A Ketogenic diet is one that seeks to drastically reduce carbohydrate intake, maintain a moderate protein intake, and drastically increase fat intake. The premise behind the nutritional choices of a Ketogenic diet is to improve the body’s utilization of fat, while reducing its dependence on carbohydrates for fuel, thus improving body composition, health, and certain athletic performance. Some core principles of this approach are to keep digestible carbohydrate intake below 100g per day (ideally below 50g per day), ensuring that protein intake is kept to a moderate amount that is no more than the body and training demand, and ingesting the remainder of the body’s energy needs in the form of fats. This diet seeks to eliminate foods high in sugar and starch such as bread, pasta, rice, potatoes, and processed/refined sugars. The diet includes meat, fish, eggs, vegetables that grow above ground (non-starchy), cheese, and natural fats.
As you can see, there are plenty of differences between these nutritional approaches, but this isn’t an article about those differences…I could go on forever about those. What I wanted to accomplish with this post is to make you aware of some of the various nutritional approaches out there and to explain some of the similarities that you can use to build your own personalized nutritional approach.
Ultimately, there are various reasons why people would subscribe to any one particular “method” of eating, but lately, I’ve started to move away from labeling. Instead of labeling yourself as “Vegan”, “Paleo”, or “Keto”, consider the following similarities they have and create your own wholesome, unlabeled nutritional approach that works best for you.
Similarity #1: People that are successful in utilizing any of these approaches eliminate or drastically reduce refined and highly-processed sugars (i.e. soda, flavored/sweetened drinks, candy, pastries, etc). These people are generally very good at something called intuitive eating, and they have a healthy relationship with food, and they know when and where they can fit these foods in if they don’t eliminate them completely. I can assure you that there have been plenty of people that have not succeeded using any of these approaches because they didn’t limit or eliminate these foods. Unfortunately, in our society we’re constantly surrounded by these foods, but they have no place in our body and they only serve to increase our risk of obesity, hypertension, and cardiovascular disease.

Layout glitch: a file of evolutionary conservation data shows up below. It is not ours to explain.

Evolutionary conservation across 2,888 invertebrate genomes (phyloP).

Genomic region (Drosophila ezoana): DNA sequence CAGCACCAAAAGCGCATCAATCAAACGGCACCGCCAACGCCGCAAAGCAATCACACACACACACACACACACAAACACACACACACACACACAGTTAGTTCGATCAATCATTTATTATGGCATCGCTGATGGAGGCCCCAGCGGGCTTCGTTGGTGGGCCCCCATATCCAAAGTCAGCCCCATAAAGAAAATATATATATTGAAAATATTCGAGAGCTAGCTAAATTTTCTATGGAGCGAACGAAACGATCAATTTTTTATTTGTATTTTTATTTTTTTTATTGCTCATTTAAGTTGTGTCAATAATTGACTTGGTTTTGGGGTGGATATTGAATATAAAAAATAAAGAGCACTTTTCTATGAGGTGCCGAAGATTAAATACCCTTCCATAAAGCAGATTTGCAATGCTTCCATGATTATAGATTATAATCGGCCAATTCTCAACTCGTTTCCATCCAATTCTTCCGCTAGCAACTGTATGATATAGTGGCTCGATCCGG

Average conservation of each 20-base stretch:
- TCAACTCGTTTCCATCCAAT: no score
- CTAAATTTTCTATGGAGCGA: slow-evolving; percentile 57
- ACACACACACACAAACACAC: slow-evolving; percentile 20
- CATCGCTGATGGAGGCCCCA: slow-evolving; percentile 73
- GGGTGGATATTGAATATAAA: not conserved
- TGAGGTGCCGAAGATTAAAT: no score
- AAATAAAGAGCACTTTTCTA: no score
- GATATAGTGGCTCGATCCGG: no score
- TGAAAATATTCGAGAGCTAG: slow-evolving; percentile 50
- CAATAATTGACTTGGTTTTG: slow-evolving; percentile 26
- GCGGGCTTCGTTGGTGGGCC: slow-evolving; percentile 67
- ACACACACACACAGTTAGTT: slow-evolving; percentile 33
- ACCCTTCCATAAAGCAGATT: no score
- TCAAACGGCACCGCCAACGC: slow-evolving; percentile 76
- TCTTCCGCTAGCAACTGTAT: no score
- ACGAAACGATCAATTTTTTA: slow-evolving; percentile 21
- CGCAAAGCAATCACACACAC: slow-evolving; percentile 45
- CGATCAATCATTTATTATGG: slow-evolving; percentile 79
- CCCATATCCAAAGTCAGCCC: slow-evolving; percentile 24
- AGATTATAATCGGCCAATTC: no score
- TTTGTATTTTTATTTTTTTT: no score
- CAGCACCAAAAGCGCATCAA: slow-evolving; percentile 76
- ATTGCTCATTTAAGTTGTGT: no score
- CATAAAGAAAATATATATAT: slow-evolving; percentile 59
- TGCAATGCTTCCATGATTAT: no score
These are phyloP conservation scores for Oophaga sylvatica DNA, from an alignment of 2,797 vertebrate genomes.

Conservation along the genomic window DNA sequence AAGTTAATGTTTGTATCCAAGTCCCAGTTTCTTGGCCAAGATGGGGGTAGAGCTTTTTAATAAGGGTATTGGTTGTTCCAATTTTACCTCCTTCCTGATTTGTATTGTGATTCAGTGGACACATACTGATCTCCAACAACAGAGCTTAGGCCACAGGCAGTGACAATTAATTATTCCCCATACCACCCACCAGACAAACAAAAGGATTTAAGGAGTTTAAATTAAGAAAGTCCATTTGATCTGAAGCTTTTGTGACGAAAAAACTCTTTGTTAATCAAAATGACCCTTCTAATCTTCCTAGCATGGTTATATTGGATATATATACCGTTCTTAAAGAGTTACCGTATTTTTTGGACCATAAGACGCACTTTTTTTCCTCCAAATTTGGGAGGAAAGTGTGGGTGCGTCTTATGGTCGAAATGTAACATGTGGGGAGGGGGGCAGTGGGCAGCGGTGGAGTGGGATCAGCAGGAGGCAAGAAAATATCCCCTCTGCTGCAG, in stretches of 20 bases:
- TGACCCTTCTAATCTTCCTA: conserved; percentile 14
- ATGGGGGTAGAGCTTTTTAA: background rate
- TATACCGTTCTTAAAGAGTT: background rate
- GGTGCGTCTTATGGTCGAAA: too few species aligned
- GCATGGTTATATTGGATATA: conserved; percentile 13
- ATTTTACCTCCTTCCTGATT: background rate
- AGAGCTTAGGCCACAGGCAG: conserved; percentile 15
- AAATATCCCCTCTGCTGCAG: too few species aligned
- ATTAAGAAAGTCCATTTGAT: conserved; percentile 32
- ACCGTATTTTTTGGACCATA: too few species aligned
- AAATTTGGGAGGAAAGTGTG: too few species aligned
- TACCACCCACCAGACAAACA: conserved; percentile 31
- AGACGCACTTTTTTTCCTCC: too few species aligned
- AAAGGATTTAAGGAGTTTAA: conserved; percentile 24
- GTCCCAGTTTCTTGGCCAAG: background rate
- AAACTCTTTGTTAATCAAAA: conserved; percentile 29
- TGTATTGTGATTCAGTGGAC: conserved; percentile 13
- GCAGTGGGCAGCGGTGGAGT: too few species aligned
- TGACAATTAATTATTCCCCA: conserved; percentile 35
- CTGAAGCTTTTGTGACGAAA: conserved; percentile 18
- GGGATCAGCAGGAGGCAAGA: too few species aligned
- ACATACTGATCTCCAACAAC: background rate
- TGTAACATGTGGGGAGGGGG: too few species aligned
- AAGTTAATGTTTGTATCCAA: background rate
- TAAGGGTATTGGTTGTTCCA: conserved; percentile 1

Similarity #2: Veggies, veggies, veggies! I could go on and on about the benefits of vegetables and why our bodies require them. The key here is that all these approaches contain them, and anyone that includes more vegetables in their diet will certainly reap the health-improving benefits of them. They are rich in antioxidants, vitamins, minerals, and phytochemicals, which are all vital for the health of our cells and the proper functioning of our bodies.
It may sound simple, but these two similarities amongst each of these approaches have the power to make the BIGGEST difference in our health. And quite frankly, until you nail these two fundamentals, it’s pointless to debate small differences in carb intake, intermittent fasting strategies, or what type of oil to use. With so many people focusing on these flashy details rather than the big picture, it’s no wonder most people give up on a new nutrition plan after just a few days or weeks.
Whether you subscribe to a particular approach or pull bits and pieces from each one, just remember these two similarities. Give your body the vegetables it needs and eliminate or drastically reduce the other garbage.
For help optimizing your nutrition, improving your performance and achieving the body you want, check out our eight-week nutrition coaching program.